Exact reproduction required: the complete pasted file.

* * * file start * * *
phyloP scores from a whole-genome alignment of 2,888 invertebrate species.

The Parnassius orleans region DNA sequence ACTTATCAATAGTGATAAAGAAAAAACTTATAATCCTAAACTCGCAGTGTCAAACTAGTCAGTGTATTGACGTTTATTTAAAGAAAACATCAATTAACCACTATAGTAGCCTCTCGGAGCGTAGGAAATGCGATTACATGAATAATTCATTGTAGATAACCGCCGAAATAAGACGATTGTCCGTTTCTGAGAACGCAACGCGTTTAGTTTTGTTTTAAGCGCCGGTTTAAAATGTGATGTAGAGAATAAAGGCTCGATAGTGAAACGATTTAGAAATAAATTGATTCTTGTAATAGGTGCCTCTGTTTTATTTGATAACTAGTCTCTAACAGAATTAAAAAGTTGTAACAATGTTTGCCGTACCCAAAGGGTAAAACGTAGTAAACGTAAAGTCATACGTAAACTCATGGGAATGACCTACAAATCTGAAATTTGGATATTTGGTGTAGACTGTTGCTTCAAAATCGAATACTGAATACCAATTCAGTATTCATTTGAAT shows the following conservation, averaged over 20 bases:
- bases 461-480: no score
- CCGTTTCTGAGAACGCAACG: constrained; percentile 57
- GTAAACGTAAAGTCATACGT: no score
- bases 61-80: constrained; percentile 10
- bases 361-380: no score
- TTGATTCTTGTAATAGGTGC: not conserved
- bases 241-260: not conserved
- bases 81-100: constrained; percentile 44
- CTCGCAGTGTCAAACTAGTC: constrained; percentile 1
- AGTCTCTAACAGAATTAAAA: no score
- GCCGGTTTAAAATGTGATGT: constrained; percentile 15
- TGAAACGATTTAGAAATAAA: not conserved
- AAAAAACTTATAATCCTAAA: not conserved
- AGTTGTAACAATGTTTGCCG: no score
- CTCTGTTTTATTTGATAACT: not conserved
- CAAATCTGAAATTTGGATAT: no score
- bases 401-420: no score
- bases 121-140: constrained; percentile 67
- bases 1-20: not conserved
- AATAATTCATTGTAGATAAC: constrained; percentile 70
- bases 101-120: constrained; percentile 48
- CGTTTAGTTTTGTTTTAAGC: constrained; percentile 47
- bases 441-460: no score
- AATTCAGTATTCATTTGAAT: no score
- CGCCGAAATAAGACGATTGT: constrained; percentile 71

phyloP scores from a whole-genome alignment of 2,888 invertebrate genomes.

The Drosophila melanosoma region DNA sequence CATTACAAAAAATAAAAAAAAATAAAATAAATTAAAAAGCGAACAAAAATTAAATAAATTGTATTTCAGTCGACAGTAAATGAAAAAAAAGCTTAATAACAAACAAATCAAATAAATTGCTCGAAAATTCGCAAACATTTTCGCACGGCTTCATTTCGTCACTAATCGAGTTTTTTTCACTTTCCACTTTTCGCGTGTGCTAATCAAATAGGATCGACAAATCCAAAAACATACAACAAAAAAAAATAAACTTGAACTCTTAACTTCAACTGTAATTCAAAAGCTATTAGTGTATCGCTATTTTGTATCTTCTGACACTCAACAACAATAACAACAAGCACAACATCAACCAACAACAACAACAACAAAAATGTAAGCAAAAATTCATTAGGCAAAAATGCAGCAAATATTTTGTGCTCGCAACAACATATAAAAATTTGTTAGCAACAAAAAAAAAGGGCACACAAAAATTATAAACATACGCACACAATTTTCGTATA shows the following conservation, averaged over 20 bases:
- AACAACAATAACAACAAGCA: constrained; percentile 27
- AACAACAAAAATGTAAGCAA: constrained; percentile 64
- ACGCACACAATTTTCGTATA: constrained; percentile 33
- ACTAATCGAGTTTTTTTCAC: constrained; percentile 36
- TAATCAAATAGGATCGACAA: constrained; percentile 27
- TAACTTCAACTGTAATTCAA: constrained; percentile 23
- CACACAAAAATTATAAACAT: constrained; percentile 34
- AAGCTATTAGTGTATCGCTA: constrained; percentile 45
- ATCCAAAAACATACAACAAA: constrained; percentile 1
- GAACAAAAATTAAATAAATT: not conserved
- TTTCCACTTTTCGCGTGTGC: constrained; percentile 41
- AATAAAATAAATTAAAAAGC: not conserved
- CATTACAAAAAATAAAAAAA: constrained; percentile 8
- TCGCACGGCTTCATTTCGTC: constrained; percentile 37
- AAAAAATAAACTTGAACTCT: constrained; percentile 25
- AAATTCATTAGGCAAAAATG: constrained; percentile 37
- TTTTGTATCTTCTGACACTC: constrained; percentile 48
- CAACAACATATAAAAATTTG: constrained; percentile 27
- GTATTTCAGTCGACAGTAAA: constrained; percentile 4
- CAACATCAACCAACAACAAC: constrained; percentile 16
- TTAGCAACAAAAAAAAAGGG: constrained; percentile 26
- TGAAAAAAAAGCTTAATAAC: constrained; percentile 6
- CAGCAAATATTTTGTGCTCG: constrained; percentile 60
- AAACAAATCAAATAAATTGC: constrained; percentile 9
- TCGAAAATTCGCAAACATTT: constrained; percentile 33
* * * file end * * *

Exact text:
phyloP scores from a whole-genome alignment of 2,888 invertebrate species.

The Parnassius orleans region DNA sequence ACTTATCAATAGTGATAAAGAAAAAACTTATAATCCTAAACTCGCAGTGTCAAACTAGTCAGTGTATTGACGTTTATTTAAAGAAAACATCAATTAACCACTATAGTAGCCTCTCGGAGCGTAGGAAATGCGATTACATGAATAATTCATTGTAGATAACCGCCGAAATAAGACGATTGTCCGTTTCTGAGAACGCAACGCGTTTAGTTTTGTTTTAAGCGCCGGTTTAAAATGTGATGTAGAGAATAAAGGCTCGATAGTGAAACGATTTAGAAATAAATTGATTCTTGTAATAGGTGCCTCTGTTTTATTTGATAACTAGTCTCTAACAGAATTAAAAAGTTGTAACAATGTTTGCCGTACCCAAAGGGTAAAACGTAGTAAACGTAAAGTCATACGTAAACTCATGGGAATGACCTACAAATCTGAAATTTGGATATTTGGTGTAGACTGTTGCTTCAAAATCGAATACTGAATACCAATTCAGTATTCATTTGAAT shows the following conservation, averaged over 20 bases:
- bases 461-480: no score
- CCGTTTCTGAGAACGCAACG: constrained; percentile 57
- GTAAACGTAAAGTCATACGT: no score
- bases 61-80: constrained; percentile 10
- bases 361-380: no score
- TTGATTCTTGTAATAGGTGC: not conserved
- bases 241-260: not conserved
- bases 81-100: constrained; percentile 44
- CTCGCAGTGTCAAACTAGTC: constrained; percentile 1
- AGTCTCTAACAGAATTAAAA: no score
- GCCGGTTTAAAATGTGATGT: constrained; percentile 15
- TGAAACGATTTAGAAATAAA: not conserved
- AAAAAACTTATAATCCTAAA: not conserved
- AGTTGTAACAATGTTTGCCG: no score
- CTCTGTTTTATTTGATAACT: not conserved
- CAAATCTGAAATTTGGATAT: no score
- bases 401-420: no score
- bases 121-140: constrained; percentile 67
- bases 1-20: not conserved
- AATAATTCATTGTAGATAAC: constrained; percentile 70
- bases 101-120: constrained; percentile 48
- CGTTTAGTTTTGTTTTAAGC: constrained; percentile 47
- bases 441-460: no score
- AATTCAGTATTCATTTGAAT: no score
- CGCCGAAATAAGACGATTGT: constrained; percentile 71

phyloP scores from a whole-genome alignment of 2,888 invertebrate genomes.

The Drosophila melanosoma region DNA sequence CATTACAAAAAATAAAAAAAAATAAAATAAATTAAAAAGCGAACAAAAATTAAATAAATTGTATTTCAGTCGACAGTAAATGAAAAAAAAGCTTAATAACAAACAAATCAAATAAATTGCTCGAAAATTCGCAAACATTTTCGCACGGCTTCATTTCGTCACTAATCGAGTTTTTTTCACTTTCCACTTTTCGCGTGTGCTAATCAAATAGGATCGACAAATCCAAAAACATACAACAAAAAAAAATAAACTTGAACTCTTAACTTCAACTGTAATTCAAAAGCTATTAGTGTATCGCTATTTTGTATCTTCTGACACTCAACAACAATAACAACAAGCACAACATCAACCAACAACAACAACAACAAAAATGTAAGCAAAAATTCATTAGGCAAAAATGCAGCAAATATTTTGTGCTCGCAACAACATATAAAAATTTGTTAGCAACAAAAAAAAAGGGCACACAAAAATTATAAACATACGCACACAATTTTCGTATA shows the following conservation, averaged over 20 bases:
- AACAACAATAACAACAAGCA: constrained; percentile 27
- AACAACAAAAATGTAAGCAA: constrained; percentile 64
- ACGCACACAATTTTCGTATA: constrained; percentile 33
- ACTAATCGAGTTTTTTTCAC: constrained; percentile 36
- TAATCAAATAGGATCGACAA: constrained; percentile 27
- TAACTTCAACTGTAATTCAA: constrained; percentile 23
- CACACAAAAATTATAAACAT: constrained; percentile 34
- AAGCTATTAGTGTATCGCTA: constrained; percentile 45
- ATCCAAAAACATACAACAAA: constrained; percentile 1
- GAACAAAAATTAAATAAATT: not conserved
- TTTCCACTTTTCGCGTGTGC: constrained; percentile 41
- AATAAAATAAATTAAAAAGC: not conserved
- CATTACAAAAAATAAAAAAA: constrained; percentile 8
- TCGCACGGCTTCATTTCGTC: constrained; percentile 37
- AAAAAATAAACTTGAACTCT: constrained; percentile 25
- AAATTCATTAGGCAAAAATG: constrained; percentile 37
- TTTTGTATCTTCTGACACTC: constrained; percentile 48
- CAACAACATATAAAAATTTG: constrained; percentile 27
- GTATTTCAGTCGACAGTAAA: constrained; percentile 4
- CAACATCAACCAACAACAAC: constrained; percentile 16
- TTAGCAACAAAAAAAAAGGG: constrained; percentile 26
- TGAAAAAAAAGCTTAATAAC: constrained; percentile 6
- CAGCAAATATTTTGTGCTCG: constrained; percentile 60
- AAACAAATCAAATAAATTGC: constrained; percentile 9
- TCGAAAATTCGCAAACATTT: constrained; percentile 33